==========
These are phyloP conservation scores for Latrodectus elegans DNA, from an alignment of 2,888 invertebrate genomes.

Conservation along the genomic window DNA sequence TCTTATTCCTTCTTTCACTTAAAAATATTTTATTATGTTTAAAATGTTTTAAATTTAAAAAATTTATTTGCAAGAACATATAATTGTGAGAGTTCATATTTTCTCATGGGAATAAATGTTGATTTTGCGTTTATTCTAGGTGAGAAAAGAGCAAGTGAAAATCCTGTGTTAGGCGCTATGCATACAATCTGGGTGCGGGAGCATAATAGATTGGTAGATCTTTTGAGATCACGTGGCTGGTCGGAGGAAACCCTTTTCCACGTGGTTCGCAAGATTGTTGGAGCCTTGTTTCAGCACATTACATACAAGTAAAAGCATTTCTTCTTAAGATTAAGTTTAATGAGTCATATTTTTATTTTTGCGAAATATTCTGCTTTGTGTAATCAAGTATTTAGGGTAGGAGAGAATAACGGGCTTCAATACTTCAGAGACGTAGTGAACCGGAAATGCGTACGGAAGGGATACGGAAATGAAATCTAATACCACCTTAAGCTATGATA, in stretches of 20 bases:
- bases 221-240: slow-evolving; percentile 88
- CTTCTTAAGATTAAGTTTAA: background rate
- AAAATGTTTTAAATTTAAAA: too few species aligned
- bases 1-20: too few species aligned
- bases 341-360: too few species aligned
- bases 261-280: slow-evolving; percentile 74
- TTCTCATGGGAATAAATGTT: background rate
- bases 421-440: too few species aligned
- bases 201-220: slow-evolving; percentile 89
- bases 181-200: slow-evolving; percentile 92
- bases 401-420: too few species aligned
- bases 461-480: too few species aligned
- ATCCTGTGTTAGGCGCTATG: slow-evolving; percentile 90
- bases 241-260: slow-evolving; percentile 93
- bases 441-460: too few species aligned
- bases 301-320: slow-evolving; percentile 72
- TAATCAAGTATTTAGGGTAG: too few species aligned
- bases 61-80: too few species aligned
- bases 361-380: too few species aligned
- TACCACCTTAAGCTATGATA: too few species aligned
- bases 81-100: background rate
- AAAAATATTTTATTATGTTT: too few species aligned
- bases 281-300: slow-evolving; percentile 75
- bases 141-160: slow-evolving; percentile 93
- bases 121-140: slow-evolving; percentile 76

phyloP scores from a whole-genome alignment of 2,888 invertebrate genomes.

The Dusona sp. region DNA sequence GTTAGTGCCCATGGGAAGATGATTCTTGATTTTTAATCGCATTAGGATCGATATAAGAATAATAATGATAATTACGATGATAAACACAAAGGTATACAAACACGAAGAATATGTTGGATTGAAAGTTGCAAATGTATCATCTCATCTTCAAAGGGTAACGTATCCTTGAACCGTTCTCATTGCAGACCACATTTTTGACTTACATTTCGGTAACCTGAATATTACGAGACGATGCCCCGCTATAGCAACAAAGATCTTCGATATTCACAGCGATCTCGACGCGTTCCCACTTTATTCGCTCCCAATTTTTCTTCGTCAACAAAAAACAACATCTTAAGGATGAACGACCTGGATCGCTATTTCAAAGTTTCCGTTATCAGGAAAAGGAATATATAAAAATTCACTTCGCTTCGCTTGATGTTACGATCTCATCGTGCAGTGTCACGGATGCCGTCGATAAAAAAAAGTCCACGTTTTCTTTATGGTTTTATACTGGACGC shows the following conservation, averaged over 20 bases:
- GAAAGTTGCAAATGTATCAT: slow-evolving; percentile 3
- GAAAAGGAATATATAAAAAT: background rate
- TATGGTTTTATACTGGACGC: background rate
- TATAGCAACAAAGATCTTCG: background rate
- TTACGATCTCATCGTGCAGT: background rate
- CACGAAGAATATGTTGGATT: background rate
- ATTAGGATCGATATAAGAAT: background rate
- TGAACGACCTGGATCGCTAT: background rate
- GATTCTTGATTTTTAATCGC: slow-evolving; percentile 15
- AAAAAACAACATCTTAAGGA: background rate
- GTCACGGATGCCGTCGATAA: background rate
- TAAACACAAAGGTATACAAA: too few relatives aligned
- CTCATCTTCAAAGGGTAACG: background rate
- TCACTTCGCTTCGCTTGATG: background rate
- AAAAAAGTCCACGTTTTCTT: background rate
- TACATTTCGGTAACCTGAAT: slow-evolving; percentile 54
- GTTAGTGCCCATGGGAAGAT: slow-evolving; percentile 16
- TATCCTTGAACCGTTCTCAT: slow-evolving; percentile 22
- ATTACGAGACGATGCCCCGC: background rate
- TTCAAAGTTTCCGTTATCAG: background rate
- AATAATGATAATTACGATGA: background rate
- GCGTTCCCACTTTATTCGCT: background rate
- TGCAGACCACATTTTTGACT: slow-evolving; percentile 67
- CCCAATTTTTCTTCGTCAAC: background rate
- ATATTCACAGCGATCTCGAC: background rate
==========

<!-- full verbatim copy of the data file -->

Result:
These are phyloP conservation scores for Latrodectus elegans DNA, from an alignment of 2,888 invertebrate genomes.

Conservation along the genomic window DNA sequence TCTTATTCCTTCTTTCACTTAAAAATATTTTATTATGTTTAAAATGTTTTAAATTTAAAAAATTTATTTGCAAGAACATATAATTGTGAGAGTTCATATTTTCTCATGGGAATAAATGTTGATTTTGCGTTTATTCTAGGTGAGAAAAGAGCAAGTGAAAATCCTGTGTTAGGCGCTATGCATACAATCTGGGTGCGGGAGCATAATAGATTGGTAGATCTTTTGAGATCACGTGGCTGGTCGGAGGAAACCCTTTTCCACGTGGTTCGCAAGATTGTTGGAGCCTTGTTTCAGCACATTACATACAAGTAAAAGCATTTCTTCTTAAGATTAAGTTTAATGAGTCATATTTTTATTTTTGCGAAATATTCTGCTTTGTGTAATCAAGTATTTAGGGTAGGAGAGAATAACGGGCTTCAATACTTCAGAGACGTAGTGAACCGGAAATGCGTACGGAAGGGATACGGAAATGAAATCTAATACCACCTTAAGCTATGATA, in stretches of 20 bases:
- bases 221-240: slow-evolving; percentile 88
- CTTCTTAAGATTAAGTTTAA: background rate
- AAAATGTTTTAAATTTAAAA: too few species aligned
- bases 1-20: too few species aligned
- bases 341-360: too few species aligned
- bases 261-280: slow-evolving; percentile 74
- TTCTCATGGGAATAAATGTT: background rate
- bases 421-440: too few species aligned
- bases 201-220: slow-evolving; percentile 89
- bases 181-200: slow-evolving; percentile 92
- bases 401-420: too few species aligned
- bases 461-480: too few species aligned
- ATCCTGTGTTAGGCGCTATG: slow-evolving; percentile 90
- bases 241-260: slow-evolving; percentile 93
- bases 441-460: too few species aligned
- bases 301-320: slow-evolving; percentile 72
- TAATCAAGTATTTAGGGTAG: too few species aligned
- bases 61-80: too few species aligned
- bases 361-380: too few species aligned
- TACCACCTTAAGCTATGATA: too few species aligned
- bases 81-100: background rate
- AAAAATATTTTATTATGTTT: too few species aligned
- bases 281-300: slow-evolving; percentile 75
- bases 141-160: slow-evolving; percentile 93
- bases 121-140: slow-evolving; percentile 76

phyloP scores from a whole-genome alignment of 2,888 invertebrate genomes.

The Dusona sp. region DNA sequence GTTAGTGCCCATGGGAAGATGATTCTTGATTTTTAATCGCATTAGGATCGATATAAGAATAATAATGATAATTACGATGATAAACACAAAGGTATACAAACACGAAGAATATGTTGGATTGAAAGTTGCAAATGTATCATCTCATCTTCAAAGGGTAACGTATCCTTGAACCGTTCTCATTGCAGACCACATTTTTGACTTACATTTCGGTAACCTGAATATTACGAGACGATGCCCCGCTATAGCAACAAAGATCTTCGATATTCACAGCGATCTCGACGCGTTCCCACTTTATTCGCTCCCAATTTTTCTTCGTCAACAAAAAACAACATCTTAAGGATGAACGACCTGGATCGCTATTTCAAAGTTTCCGTTATCAGGAAAAGGAATATATAAAAATTCACTTCGCTTCGCTTGATGTTACGATCTCATCGTGCAGTGTCACGGATGCCGTCGATAAAAAAAAGTCCACGTTTTCTTTATGGTTTTATACTGGACGC shows the following conservation, averaged over 20 bases:
- GAAAGTTGCAAATGTATCAT: slow-evolving; percentile 3
- GAAAAGGAATATATAAAAAT: background rate
- TATGGTTTTATACTGGACGC: background rate
- TATAGCAACAAAGATCTTCG: background rate
- TTACGATCTCATCGTGCAGT: background rate
- CACGAAGAATATGTTGGATT: background rate
- ATTAGGATCGATATAAGAAT: background rate
- TGAACGACCTGGATCGCTAT: background rate
- GATTCTTGATTTTTAATCGC: slow-evolving; percentile 15
- AAAAAACAACATCTTAAGGA: background rate
- GTCACGGATGCCGTCGATAA: background rate
- TAAACACAAAGGTATACAAA: too few relatives aligned
- CTCATCTTCAAAGGGTAACG: background rate
- TCACTTCGCTTCGCTTGATG: background rate
- AAAAAAGTCCACGTTTTCTT: background rate
- TACATTTCGGTAACCTGAAT: slow-evolving; percentile 54
- GTTAGTGCCCATGGGAAGAT: slow-evolving; percentile 16
- TATCCTTGAACCGTTCTCAT: slow-evolving; percentile 22
- ATTACGAGACGATGCCCCGC: background rate
- TTCAAAGTTTCCGTTATCAG: background rate
- AATAATGATAATTACGATGA: background rate
- GCGTTCCCACTTTATTCGCT: background rate
- TGCAGACCACATTTTTGACT: slow-evolving; percentile 67
- CCCAATTTTTCTTCGTCAAC: background rate
- ATATTCACAGCGATCTCGAC: background rate